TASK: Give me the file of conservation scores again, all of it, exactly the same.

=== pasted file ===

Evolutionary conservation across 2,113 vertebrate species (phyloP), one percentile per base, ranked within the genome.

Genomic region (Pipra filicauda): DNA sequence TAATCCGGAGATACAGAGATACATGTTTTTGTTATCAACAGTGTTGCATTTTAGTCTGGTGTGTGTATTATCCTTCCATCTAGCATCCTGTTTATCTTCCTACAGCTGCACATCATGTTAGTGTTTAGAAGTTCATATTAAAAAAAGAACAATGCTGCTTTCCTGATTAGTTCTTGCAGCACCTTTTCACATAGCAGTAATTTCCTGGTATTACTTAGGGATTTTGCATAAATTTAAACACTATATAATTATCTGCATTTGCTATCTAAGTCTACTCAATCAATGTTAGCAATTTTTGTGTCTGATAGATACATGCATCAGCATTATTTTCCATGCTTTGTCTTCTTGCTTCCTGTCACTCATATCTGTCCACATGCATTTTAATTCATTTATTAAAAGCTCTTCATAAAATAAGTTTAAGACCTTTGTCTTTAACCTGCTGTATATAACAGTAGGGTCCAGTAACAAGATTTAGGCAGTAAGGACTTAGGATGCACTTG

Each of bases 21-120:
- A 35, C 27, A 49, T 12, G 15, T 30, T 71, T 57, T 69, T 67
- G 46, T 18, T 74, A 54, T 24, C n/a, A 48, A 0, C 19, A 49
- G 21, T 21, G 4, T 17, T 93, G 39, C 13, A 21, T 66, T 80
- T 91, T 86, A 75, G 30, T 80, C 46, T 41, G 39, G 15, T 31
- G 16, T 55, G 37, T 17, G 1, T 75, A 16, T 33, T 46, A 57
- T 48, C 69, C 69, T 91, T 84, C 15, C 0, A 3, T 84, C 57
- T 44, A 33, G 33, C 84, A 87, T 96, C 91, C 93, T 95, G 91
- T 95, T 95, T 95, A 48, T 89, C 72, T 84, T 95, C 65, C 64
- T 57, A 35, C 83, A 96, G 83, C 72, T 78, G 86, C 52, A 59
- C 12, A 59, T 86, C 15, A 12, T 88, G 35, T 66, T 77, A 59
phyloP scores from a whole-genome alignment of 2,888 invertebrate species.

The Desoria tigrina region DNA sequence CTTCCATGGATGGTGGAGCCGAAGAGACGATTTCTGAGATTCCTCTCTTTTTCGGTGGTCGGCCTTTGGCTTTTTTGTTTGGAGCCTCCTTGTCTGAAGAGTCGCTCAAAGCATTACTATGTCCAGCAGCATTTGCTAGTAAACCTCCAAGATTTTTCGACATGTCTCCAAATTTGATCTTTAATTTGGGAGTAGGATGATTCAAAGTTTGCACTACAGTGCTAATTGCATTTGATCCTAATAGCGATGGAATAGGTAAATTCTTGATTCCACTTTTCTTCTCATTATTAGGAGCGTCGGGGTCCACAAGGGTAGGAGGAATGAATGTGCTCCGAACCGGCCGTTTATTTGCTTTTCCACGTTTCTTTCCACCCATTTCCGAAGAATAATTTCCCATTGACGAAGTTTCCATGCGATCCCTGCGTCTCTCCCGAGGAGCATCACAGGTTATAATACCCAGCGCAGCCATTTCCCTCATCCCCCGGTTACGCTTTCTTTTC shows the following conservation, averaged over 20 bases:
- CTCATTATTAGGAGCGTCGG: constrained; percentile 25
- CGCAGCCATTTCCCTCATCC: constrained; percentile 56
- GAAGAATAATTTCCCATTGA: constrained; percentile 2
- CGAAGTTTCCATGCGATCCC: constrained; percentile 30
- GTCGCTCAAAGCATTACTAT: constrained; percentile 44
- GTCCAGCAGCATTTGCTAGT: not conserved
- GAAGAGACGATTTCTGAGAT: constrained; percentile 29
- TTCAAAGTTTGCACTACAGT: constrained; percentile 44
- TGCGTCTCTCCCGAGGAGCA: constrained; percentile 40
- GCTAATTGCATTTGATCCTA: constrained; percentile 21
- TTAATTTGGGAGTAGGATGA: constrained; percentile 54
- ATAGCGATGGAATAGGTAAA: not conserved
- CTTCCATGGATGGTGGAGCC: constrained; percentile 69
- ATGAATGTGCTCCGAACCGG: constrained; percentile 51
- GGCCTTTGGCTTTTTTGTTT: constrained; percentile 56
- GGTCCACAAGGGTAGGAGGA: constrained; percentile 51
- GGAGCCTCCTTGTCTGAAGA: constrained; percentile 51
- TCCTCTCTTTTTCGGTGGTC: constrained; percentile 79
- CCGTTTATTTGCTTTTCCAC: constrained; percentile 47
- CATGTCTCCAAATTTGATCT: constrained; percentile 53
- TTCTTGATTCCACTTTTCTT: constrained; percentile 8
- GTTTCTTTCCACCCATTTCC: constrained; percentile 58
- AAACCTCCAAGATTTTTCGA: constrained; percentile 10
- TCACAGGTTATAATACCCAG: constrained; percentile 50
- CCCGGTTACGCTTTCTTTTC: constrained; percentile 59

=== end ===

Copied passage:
Evolutionary conservation across 2,113 vertebrate species (phyloP), one percentile per base, ranked within the genome.

Genomic region (Pipra filicauda): DNA sequence TAATCCGGAGATACAGAGATACATGTTTTTGTTATCAACAGTGTTGCATTTTAGTCTGGTGTGTGTATTATCCTTCCATCTAGCATCCTGTTTATCTTCCTACAGCTGCACATCATGTTAGTGTTTAGAAGTTCATATTAAAAAAAGAACAATGCTGCTTTCCTGATTAGTTCTTGCAGCACCTTTTCACATAGCAGTAATTTCCTGGTATTACTTAGGGATTTTGCATAAATTTAAACACTATATAATTATCTGCATTTGCTATCTAAGTCTACTCAATCAATGTTAGCAATTTTTGTGTCTGATAGATACATGCATCAGCATTATTTTCCATGCTTTGTCTTCTTGCTTCCTGTCACTCATATCTGTCCACATGCATTTTAATTCATTTATTAAAAGCTCTTCATAAAATAAGTTTAAGACCTTTGTCTTTAACCTGCTGTATATAACAGTAGGGTCCAGTAACAAGATTTAGGCAGTAAGGACTTAGGATGCACTTG

Each of bases 21-120:
- A 35, C 27, A 49, T 12, G 15, T 30, T 71, T 57, T 69, T 67
- G 46, T 18, T 74, A 54, T 24, C n/a, A 48, A 0, C 19, A 49
- G 21, T 21, G 4, T 17, T 93, G 39, C 13, A 21, T 66, T 80
- T 91, T 86, A 75, G 30, T 80, C 46, T 41, G 39, G 15, T 31
- G 16, T 55, G 37, T 17, G 1, T 75, A 16, T 33, T 46, A 57
- T 48, C 69, C 69, T 91, T 84, C 15, C 0, A 3, T 84, C 57
- T 44, A 33, G 33, C 84, A 87, T 96, C 91, C 93, T 95, G 91
- T 95, T 95, T 95, A 48, T 89, C 72, T 84, T 95, C 65, C 64
- T 57, A 35, C 83, A 96, G 83, C 72, T 78, G 86, C 52, A 59
- C 12, A 59, T 86, C 15, A 12, T 88, G 35, T 66, T 77, A 59
phyloP scores from a whole-genome alignment of 2,888 invertebrate species.

The Desoria tigrina region DNA sequence CTTCCATGGATGGTGGAGCCGAAGAGACGATTTCTGAGATTCCTCTCTTTTTCGGTGGTCGGCCTTTGGCTTTTTTGTTTGGAGCCTCCTTGTCTGAAGAGTCGCTCAAAGCATTACTATGTCCAGCAGCATTTGCTAGTAAACCTCCAAGATTTTTCGACATGTCTCCAAATTTGATCTTTAATTTGGGAGTAGGATGATTCAAAGTTTGCACTACAGTGCTAATTGCATTTGATCCTAATAGCGATGGAATAGGTAAATTCTTGATTCCACTTTTCTTCTCATTATTAGGAGCGTCGGGGTCCACAAGGGTAGGAGGAATGAATGTGCTCCGAACCGGCCGTTTATTTGCTTTTCCACGTTTCTTTCCACCCATTTCCGAAGAATAATTTCCCATTGACGAAGTTTCCATGCGATCCCTGCGTCTCTCCCGAGGAGCATCACAGGTTATAATACCCAGCGCAGCCATTTCCCTCATCCCCCGGTTACGCTTTCTTTTC shows the following conservation, averaged over 20 bases:
- CTCATTATTAGGAGCGTCGG: constrained; percentile 25
- CGCAGCCATTTCCCTCATCC: constrained; percentile 56
- GAAGAATAATTTCCCATTGA: constrained; percentile 2
- CGAAGTTTCCATGCGATCCC: constrained; percentile 30
- GTCGCTCAAAGCATTACTAT: constrained; percentile 44
- GTCCAGCAGCATTTGCTAGT: not conserved
- GAAGAGACGATTTCTGAGAT: constrained; percentile 29
- TTCAAAGTTTGCACTACAGT: constrained; percentile 44
- TGCGTCTCTCCCGAGGAGCA: constrained; percentile 40
- GCTAATTGCATTTGATCCTA: constrained; percentile 21
- TTAATTTGGGAGTAGGATGA: constrained; percentile 54
- ATAGCGATGGAATAGGTAAA: not conserved
- CTTCCATGGATGGTGGAGCC: constrained; percentile 69
- ATGAATGTGCTCCGAACCGG: constrained; percentile 51
- GGCCTTTGGCTTTTTTGTTT: constrained; percentile 56
- GGTCCACAAGGGTAGGAGGA: constrained; percentile 51
- GGAGCCTCCTTGTCTGAAGA: constrained; percentile 51
- TCCTCTCTTTTTCGGTGGTC: constrained; percentile 79
- CCGTTTATTTGCTTTTCCAC: constrained; percentile 47
- CATGTCTCCAAATTTGATCT: constrained; percentile 53
- TTCTTGATTCCACTTTTCTT: constrained; percentile 8
- GTTTCTTTCCACCCATTTCC: constrained; percentile 58
- AAACCTCCAAGATTTTTCGA: constrained; percentile 10
- TCACAGGTTATAATACCCAG: constrained; percentile 50
- CCCGGTTACGCTTTCTTTTC: constrained; percentile 59